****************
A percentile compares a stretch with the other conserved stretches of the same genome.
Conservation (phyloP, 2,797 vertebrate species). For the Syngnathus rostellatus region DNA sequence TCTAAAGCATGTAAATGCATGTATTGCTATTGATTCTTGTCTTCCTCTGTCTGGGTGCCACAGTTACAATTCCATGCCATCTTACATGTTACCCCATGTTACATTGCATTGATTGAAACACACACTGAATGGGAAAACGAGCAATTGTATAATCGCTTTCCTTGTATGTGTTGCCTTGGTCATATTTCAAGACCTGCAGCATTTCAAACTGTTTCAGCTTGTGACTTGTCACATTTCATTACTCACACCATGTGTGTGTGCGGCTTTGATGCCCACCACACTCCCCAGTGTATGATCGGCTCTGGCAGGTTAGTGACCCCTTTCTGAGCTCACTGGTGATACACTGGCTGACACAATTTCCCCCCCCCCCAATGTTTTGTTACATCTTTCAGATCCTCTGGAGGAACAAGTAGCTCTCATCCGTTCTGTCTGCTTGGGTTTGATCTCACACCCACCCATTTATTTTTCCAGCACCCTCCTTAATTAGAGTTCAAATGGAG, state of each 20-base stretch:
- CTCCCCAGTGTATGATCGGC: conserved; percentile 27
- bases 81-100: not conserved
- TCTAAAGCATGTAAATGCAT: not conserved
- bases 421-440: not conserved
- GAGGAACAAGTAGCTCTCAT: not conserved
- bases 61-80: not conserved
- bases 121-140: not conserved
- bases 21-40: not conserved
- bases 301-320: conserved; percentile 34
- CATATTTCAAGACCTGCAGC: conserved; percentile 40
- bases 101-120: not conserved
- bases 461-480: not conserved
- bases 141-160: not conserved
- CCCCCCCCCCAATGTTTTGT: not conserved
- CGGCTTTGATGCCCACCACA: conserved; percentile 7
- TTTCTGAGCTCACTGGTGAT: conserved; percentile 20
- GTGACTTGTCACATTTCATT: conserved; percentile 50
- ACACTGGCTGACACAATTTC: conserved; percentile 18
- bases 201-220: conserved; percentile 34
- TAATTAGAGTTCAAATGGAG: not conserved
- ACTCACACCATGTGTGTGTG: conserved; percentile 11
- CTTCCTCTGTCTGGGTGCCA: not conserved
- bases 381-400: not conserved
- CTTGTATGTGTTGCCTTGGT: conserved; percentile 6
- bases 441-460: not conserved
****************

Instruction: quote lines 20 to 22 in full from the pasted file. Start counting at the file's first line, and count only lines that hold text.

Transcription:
- ACACTGGCTGACACAATTTC: conserved; percentile 18
- bases 201-220: conserved; percentile 34
- TAATTAGAGTTCAAATGGAG: not conserved